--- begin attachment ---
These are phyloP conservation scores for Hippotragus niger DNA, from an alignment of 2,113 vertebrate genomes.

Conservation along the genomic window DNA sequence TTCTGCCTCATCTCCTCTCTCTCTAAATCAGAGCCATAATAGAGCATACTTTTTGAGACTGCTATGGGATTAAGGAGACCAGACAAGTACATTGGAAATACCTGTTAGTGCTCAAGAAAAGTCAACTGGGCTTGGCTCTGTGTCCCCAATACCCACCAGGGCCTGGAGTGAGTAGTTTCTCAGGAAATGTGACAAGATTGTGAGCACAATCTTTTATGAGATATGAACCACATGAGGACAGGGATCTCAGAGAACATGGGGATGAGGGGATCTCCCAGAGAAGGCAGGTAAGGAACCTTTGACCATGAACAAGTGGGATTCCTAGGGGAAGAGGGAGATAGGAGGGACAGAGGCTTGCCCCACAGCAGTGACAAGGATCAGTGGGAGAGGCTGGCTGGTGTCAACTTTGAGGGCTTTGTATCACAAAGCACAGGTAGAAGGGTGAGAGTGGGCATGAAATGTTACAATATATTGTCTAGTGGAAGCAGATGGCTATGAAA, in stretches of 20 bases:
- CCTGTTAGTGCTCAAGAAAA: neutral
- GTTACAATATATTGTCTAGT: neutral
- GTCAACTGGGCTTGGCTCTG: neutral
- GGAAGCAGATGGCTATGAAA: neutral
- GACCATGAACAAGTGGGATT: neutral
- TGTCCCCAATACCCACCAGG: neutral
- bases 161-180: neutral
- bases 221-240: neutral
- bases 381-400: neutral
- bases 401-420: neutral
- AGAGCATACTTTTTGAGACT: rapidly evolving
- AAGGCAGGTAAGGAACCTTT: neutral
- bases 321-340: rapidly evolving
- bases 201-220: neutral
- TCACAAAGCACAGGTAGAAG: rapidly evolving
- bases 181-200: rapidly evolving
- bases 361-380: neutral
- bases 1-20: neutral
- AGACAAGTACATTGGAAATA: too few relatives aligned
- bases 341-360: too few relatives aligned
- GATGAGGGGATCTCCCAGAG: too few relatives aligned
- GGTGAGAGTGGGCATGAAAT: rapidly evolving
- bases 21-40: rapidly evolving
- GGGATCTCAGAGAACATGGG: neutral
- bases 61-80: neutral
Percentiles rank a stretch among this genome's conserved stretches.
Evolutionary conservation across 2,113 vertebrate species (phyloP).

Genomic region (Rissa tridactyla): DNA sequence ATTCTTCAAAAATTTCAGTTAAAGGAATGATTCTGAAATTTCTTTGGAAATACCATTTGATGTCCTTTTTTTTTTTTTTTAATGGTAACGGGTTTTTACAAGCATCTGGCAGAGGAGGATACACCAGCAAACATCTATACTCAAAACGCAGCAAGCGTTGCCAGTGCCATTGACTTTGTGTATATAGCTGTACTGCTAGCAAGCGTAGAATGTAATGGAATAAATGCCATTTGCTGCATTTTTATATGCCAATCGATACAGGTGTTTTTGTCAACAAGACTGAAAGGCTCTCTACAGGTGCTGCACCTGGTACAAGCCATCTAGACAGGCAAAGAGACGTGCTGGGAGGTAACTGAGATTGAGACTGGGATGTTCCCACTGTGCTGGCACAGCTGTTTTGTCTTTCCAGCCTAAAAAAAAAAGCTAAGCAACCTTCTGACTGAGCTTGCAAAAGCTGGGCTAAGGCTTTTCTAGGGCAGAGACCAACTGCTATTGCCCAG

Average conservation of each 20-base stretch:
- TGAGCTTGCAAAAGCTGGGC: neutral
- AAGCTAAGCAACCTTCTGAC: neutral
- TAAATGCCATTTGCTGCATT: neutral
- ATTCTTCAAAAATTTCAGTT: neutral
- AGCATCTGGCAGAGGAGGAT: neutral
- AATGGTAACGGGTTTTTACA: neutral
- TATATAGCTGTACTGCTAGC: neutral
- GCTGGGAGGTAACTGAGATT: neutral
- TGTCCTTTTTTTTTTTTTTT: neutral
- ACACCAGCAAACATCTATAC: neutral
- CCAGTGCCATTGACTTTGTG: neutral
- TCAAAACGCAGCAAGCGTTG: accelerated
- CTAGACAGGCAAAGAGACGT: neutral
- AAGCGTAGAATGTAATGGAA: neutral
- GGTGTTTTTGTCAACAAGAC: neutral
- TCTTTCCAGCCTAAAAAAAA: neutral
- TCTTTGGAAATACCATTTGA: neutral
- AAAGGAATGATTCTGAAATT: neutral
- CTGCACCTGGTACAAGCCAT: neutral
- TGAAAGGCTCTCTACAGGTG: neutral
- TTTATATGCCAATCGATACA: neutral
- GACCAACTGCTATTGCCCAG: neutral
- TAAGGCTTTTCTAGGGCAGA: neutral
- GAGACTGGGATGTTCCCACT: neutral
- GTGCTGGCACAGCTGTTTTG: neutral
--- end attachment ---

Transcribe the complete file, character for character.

These are phyloP conservation scores for Hippotragus niger DNA, from an alignment of 2,113 vertebrate genomes.

Conservation along the genomic window DNA sequence TTCTGCCTCATCTCCTCTCTCTCTAAATCAGAGCCATAATAGAGCATACTTTTTGAGACTGCTATGGGATTAAGGAGACCAGACAAGTACATTGGAAATACCTGTTAGTGCTCAAGAAAAGTCAACTGGGCTTGGCTCTGTGTCCCCAATACCCACCAGGGCCTGGAGTGAGTAGTTTCTCAGGAAATGTGACAAGATTGTGAGCACAATCTTTTATGAGATATGAACCACATGAGGACAGGGATCTCAGAGAACATGGGGATGAGGGGATCTCCCAGAGAAGGCAGGTAAGGAACCTTTGACCATGAACAAGTGGGATTCCTAGGGGAAGAGGGAGATAGGAGGGACAGAGGCTTGCCCCACAGCAGTGACAAGGATCAGTGGGAGAGGCTGGCTGGTGTCAACTTTGAGGGCTTTGTATCACAAAGCACAGGTAGAAGGGTGAGAGTGGGCATGAAATGTTACAATATATTGTCTAGTGGAAGCAGATGGCTATGAAA, in stretches of 20 bases:
- CCTGTTAGTGCTCAAGAAAA: neutral
- GTTACAATATATTGTCTAGT: neutral
- GTCAACTGGGCTTGGCTCTG: neutral
- GGAAGCAGATGGCTATGAAA: neutral
- GACCATGAACAAGTGGGATT: neutral
- TGTCCCCAATACCCACCAGG: neutral
- bases 161-180: neutral
- bases 221-240: neutral
- bases 381-400: neutral
- bases 401-420: neutral
- AGAGCATACTTTTTGAGACT: rapidly evolving
- AAGGCAGGTAAGGAACCTTT: neutral
- bases 321-340: rapidly evolving
- bases 201-220: neutral
- TCACAAAGCACAGGTAGAAG: rapidly evolving
- bases 181-200: rapidly evolving
- bases 361-380: neutral
- bases 1-20: neutral
- AGACAAGTACATTGGAAATA: too few relatives aligned
- bases 341-360: too few relatives aligned
- GATGAGGGGATCTCCCAGAG: too few relatives aligned
- GGTGAGAGTGGGCATGAAAT: rapidly evolving
- bases 21-40: rapidly evolving
- GGGATCTCAGAGAACATGGG: neutral
- bases 61-80: neutral
Percentiles rank a stretch among this genome's conserved stretches.
Evolutionary conservation across 2,113 vertebrate species (phyloP).

Genomic region (Rissa tridactyla): DNA sequence ATTCTTCAAAAATTTCAGTTAAAGGAATGATTCTGAAATTTCTTTGGAAATACCATTTGATGTCCTTTTTTTTTTTTTTTAATGGTAACGGGTTTTTACAAGCATCTGGCAGAGGAGGATACACCAGCAAACATCTATACTCAAAACGCAGCAAGCGTTGCCAGTGCCATTGACTTTGTGTATATAGCTGTACTGCTAGCAAGCGTAGAATGTAATGGAATAAATGCCATTTGCTGCATTTTTATATGCCAATCGATACAGGTGTTTTTGTCAACAAGACTGAAAGGCTCTCTACAGGTGCTGCACCTGGTACAAGCCATCTAGACAGGCAAAGAGACGTGCTGGGAGGTAACTGAGATTGAGACTGGGATGTTCCCACTGTGCTGGCACAGCTGTTTTGTCTTTCCAGCCTAAAAAAAAAAGCTAAGCAACCTTCTGACTGAGCTTGCAAAAGCTGGGCTAAGGCTTTTCTAGGGCAGAGACCAACTGCTATTGCCCAG

Average conservation of each 20-base stretch:
- TGAGCTTGCAAAAGCTGGGC: neutral
- AAGCTAAGCAACCTTCTGAC: neutral
- TAAATGCCATTTGCTGCATT: neutral
- ATTCTTCAAAAATTTCAGTT: neutral
- AGCATCTGGCAGAGGAGGAT: neutral
- AATGGTAACGGGTTTTTACA: neutral
- TATATAGCTGTACTGCTAGC: neutral
- GCTGGGAGGTAACTGAGATT: neutral
- TGTCCTTTTTTTTTTTTTTT: neutral
- ACACCAGCAAACATCTATAC: neutral
- CCAGTGCCATTGACTTTGTG: neutral
- TCAAAACGCAGCAAGCGTTG: accelerated
- CTAGACAGGCAAAGAGACGT: neutral
- AAGCGTAGAATGTAATGGAA: neutral
- GGTGTTTTTGTCAACAAGAC: neutral
- TCTTTCCAGCCTAAAAAAAA: neutral
- TCTTTGGAAATACCATTTGA: neutral
- AAAGGAATGATTCTGAAATT: neutral
- CTGCACCTGGTACAAGCCAT: neutral
- TGAAAGGCTCTCTACAGGTG: neutral
- TTTATATGCCAATCGATACA: neutral
- GACCAACTGCTATTGCCCAG: neutral
- TAAGGCTTTTCTAGGGCAGA: neutral
- GAGACTGGGATGTTCCCACT: neutral
- GTGCTGGCACAGCTGTTTTG: neutral